The Exhibition ‘Urban Plunge’ in the Roca London Gallery explores the growing urban swimming movement through a series of proposals for river and harbour baths in London, New York and Copenhagen that envisage imaginative new ways to enjoy urban water environments.
The exhibition ‘Urban Plunge’, curated by Jane Withers for Wonderwater, showcases five architectural interventions for swimming in clean natural waters in the heart of our cities: + Pool, New York (Playlab & Family NYC); Thames Baths Project, London (Studio Octopi); Copenhagen Harbour Baths, (JDS Architects); King’s Cross Pond Club, London (Ooze & Marjetica Potrč) and House of Water, Copenhagen (Tredje Natur). Beyond the thrill and rejuvenating effects of city swimming, this swell of river baths challenges us to rethink how we use and abuse our urban waterways.
While Thames Baths proposals for natural bathing pools at Blackfriars and Temple Stairs recall the wilderness of marshes and reed beds of pre-industrial London, + POOL’s crisp design mimic’s Manhattan’s grid, a giant chunk of the city floating in the East River. Conceived as an art installation, Of Soil and Water: King’s Cross Pond Club explores how we can re-introduce natural cycles into the urban environment. It promises the tantalising vision of urbanites shedding their city armour to bathe in a man-made natural pond in the middle of central London’s largest construction site.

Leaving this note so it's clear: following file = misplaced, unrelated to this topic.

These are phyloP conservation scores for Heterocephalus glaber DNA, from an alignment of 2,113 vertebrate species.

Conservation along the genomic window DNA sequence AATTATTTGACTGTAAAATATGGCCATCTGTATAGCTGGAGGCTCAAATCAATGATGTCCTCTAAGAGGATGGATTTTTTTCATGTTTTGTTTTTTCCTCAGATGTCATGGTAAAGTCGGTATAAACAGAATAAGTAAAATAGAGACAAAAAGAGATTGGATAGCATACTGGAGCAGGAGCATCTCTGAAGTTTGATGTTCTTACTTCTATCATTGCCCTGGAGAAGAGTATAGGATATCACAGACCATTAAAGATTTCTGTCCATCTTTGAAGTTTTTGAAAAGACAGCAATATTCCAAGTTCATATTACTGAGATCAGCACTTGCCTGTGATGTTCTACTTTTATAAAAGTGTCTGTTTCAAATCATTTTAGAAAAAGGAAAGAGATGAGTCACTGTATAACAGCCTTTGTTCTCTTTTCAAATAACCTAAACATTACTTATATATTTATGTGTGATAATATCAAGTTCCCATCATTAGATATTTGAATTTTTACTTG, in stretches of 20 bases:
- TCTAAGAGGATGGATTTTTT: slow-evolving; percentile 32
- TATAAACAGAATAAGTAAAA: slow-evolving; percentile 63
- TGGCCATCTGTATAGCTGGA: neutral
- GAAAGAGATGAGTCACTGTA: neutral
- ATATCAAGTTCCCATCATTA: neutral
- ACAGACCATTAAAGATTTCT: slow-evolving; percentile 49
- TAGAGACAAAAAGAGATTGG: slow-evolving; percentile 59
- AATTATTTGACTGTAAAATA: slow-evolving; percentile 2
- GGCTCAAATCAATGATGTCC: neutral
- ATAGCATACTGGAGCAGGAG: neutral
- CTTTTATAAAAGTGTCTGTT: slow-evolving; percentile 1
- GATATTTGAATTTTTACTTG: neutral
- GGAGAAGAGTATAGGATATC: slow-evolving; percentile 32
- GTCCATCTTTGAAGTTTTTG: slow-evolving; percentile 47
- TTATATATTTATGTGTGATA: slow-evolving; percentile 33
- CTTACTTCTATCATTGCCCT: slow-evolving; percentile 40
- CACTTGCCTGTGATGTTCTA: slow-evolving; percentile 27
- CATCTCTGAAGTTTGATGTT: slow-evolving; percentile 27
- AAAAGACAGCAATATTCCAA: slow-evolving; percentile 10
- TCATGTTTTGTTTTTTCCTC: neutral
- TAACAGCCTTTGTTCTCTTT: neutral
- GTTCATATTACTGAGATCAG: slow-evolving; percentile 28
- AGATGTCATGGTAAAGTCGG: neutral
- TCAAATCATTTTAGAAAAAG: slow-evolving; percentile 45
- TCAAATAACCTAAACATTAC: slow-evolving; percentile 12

In contrast Copenhagen’s harbour baths are sculptural wooden promenades that create new links between land and water, social in-between spaces much like beaches. Since the first Copenhagen Harbour Bath in 2002, a further four have opened and the phenomenally successful programme has been emulated in other Danish cities, paving the way for more ambitious thinking on urban waters.